So Katrina Pierson is mentioned who was reportedly involved in organization of the rallies and has already been subpoenaed. She was in that meeting, too. Max Miller who is now a congressional candidate in Ohio tweeting his first vote would be to disband the committee that subpoenaed him today.

Bonus points for ever the ever popular in some circles anyway accusations of a witch hunt, right? And we've got a newly revealed memo tonight written by Trump campaign lawyer Jenna Ellis. Yes, that Jenna Ellis the same one who stood up with Rudy Giuliani to push the big lie of bogus election fraud.

In a memo, the day before the attack on the capitol she said that then Vice President Mike Pence could ignore a federal law. The Electoral Count Act and just stop the certification process when they reach Arizona. That memo first reported by Politico.

So, let's not forget what happened when Pence refused to do just that, watch.


CROWD: Hang Mike Pence! Hang Mike Pence! Hang Mike Pence!


LEMON (on camera): Looking at that, seeing the violence at the seat of our democracy that day, it is just stunning to realize that less than half of the capitol rioters - listen to this - less than half of the capitol rioters who have been sentenced so far have gotten any time behind bars. That is according to a CNN analysis.

And meanwhile, the clock is ticking as the former president tries to keep his secrets from the January 6th committee. He's got less than two weeks to appeal to the Supreme Court with the conservative majority and three justices that he appointed.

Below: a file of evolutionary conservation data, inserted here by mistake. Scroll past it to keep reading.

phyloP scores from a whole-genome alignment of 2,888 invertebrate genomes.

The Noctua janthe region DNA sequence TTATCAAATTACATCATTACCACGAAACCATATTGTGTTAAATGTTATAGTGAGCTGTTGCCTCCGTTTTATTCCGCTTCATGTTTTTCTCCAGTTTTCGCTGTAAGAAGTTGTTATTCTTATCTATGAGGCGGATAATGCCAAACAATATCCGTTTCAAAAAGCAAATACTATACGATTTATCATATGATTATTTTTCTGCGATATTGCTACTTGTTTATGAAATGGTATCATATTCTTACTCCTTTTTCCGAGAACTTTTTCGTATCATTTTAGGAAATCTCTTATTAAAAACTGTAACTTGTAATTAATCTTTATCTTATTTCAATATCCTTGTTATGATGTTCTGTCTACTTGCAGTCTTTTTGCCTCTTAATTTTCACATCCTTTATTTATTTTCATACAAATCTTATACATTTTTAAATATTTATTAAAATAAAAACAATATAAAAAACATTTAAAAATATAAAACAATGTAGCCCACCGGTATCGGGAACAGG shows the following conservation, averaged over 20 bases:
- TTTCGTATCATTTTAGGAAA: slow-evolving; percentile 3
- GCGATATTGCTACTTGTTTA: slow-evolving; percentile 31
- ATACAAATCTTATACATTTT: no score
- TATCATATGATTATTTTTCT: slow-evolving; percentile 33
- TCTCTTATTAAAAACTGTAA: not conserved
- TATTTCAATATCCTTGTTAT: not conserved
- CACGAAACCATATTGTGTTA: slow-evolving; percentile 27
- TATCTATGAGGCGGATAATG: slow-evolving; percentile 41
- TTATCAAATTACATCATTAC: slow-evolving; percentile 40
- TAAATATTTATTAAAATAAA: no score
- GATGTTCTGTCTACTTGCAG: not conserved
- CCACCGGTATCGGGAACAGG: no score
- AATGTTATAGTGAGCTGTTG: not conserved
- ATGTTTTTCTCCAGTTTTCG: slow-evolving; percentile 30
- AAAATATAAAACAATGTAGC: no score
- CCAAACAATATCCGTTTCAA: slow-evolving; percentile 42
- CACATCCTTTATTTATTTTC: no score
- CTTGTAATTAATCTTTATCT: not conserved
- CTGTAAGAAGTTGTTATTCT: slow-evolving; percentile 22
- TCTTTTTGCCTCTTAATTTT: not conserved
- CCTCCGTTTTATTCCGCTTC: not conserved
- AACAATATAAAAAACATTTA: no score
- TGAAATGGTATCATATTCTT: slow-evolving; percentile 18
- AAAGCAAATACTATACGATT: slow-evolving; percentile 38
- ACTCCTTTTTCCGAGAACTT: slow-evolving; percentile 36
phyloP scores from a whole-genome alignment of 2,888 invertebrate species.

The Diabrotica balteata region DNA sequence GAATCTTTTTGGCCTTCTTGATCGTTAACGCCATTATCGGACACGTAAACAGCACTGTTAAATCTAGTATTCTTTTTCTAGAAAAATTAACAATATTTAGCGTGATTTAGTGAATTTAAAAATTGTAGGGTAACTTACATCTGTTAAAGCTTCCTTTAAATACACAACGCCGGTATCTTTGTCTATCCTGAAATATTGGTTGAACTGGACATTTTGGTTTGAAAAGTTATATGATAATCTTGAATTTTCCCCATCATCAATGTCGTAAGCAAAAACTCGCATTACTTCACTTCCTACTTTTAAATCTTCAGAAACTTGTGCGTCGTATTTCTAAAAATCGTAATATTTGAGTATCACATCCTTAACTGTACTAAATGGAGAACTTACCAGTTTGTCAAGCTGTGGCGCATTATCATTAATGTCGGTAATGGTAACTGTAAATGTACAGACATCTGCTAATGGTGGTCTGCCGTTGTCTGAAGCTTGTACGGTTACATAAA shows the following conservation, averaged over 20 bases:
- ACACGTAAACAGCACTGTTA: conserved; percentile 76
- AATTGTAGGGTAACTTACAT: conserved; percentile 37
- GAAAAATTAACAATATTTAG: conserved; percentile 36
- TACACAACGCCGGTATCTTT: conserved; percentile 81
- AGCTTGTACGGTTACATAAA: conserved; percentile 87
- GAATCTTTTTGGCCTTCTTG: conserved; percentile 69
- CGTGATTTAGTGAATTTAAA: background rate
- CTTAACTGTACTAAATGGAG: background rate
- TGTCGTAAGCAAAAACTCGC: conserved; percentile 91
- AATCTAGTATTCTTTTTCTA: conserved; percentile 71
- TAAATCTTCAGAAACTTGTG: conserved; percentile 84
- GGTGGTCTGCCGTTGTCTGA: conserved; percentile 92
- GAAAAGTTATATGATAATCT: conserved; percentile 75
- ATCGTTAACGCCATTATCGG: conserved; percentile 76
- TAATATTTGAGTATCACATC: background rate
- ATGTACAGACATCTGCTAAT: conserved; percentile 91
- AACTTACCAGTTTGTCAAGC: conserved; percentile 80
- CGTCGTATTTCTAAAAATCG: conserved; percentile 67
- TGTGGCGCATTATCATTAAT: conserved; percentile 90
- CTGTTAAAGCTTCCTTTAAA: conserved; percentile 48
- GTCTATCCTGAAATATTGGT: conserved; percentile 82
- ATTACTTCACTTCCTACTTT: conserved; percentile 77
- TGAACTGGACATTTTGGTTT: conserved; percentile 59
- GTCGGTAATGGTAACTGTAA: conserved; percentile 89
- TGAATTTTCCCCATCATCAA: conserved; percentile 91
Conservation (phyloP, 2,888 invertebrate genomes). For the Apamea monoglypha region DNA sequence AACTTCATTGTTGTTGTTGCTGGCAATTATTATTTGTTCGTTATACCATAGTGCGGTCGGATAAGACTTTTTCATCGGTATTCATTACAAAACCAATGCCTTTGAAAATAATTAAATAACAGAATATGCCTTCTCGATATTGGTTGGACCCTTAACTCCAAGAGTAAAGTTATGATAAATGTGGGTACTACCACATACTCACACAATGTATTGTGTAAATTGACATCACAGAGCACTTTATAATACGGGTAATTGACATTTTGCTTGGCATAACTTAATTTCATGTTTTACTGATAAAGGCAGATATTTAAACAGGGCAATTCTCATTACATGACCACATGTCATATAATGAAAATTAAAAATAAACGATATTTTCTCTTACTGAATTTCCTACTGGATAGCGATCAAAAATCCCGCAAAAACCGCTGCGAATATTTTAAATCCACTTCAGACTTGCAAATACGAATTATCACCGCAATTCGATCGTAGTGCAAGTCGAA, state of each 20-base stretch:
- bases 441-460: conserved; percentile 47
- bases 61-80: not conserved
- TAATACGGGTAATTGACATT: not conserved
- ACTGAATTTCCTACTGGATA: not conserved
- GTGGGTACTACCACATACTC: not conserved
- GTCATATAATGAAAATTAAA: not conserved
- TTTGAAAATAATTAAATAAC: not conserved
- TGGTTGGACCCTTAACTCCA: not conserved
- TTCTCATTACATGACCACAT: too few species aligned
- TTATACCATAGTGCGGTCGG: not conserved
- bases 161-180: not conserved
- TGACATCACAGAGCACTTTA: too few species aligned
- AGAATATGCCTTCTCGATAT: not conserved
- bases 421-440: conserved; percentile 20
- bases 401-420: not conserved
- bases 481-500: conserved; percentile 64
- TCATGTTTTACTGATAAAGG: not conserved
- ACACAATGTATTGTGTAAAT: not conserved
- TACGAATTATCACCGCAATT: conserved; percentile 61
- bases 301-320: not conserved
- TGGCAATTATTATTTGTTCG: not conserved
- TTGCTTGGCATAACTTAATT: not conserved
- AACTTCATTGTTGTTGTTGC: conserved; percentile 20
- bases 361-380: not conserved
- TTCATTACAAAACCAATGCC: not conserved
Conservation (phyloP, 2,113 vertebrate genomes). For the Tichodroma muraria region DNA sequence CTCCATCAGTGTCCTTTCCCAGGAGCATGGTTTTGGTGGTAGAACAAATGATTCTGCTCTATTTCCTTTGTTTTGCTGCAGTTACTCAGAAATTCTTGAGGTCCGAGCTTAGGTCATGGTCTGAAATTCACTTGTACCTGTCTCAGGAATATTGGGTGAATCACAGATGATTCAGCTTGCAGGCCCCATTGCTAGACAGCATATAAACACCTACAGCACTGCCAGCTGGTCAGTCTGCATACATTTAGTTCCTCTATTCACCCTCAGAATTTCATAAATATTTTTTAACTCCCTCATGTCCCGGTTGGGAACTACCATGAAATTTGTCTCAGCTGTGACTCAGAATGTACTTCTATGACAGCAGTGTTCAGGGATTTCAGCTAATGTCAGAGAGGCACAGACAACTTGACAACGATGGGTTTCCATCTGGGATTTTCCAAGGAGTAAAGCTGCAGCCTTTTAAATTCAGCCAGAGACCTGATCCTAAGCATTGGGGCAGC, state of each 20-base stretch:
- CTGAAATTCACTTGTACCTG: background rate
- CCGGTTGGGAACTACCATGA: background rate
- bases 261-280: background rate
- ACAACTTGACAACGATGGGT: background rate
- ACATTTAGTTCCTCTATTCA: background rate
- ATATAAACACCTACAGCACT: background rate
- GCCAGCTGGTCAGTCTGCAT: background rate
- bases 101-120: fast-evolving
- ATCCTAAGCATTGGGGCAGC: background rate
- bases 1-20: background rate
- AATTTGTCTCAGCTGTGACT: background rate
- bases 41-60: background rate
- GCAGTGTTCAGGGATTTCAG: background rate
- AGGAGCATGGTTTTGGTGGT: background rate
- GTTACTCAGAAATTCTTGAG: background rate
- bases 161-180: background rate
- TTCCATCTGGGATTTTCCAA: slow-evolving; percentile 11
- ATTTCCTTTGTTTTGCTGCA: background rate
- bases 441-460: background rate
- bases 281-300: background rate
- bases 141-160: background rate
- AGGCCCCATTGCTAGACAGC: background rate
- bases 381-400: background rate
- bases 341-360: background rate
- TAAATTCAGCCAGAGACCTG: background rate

Then there's Republican David Purdue who lost his Senate seat in that hotly contested Georgia runoff election the day before the attack on the capitol and is now running for governor of Georgia. He's got this whole new thing.

You decide if you think it's grift because he's still pushing the big lie of bogus election fraud filing a lawsuit just today more than a year after the election, a lawsuit to inspect absentee ballots from 2020.

As I have been saying here, it's been reported everywhere. The ballots were counted three times. Georgia officials have said over and over and over that there is no evidence of widespread fraud. Joe Biden won the state by about 12,000 votes. But that is not stopping David Purdue from running on the outlandish claim that he would have stopped the certification of a lawful election.


Like I said, the warning lights are blinking red. Democracy is in peril with Republicans running on the idea that they would refuse to certify legitimate elections. There was a time that some Republicans knew what was right.


REP. KEVIN MCCARTHY (R-CA), HOUSE MINORITY LEADER: The president bears responsibility for Wednesday's attack on Congress by mob rioters. He should have immediately denounced the mob when he saw what was unfolding. These facts require immediate action by President Trump and accept his share of responsibility, quell the brewing unrest and ensure President-elect Biden is able to successfully begin his term.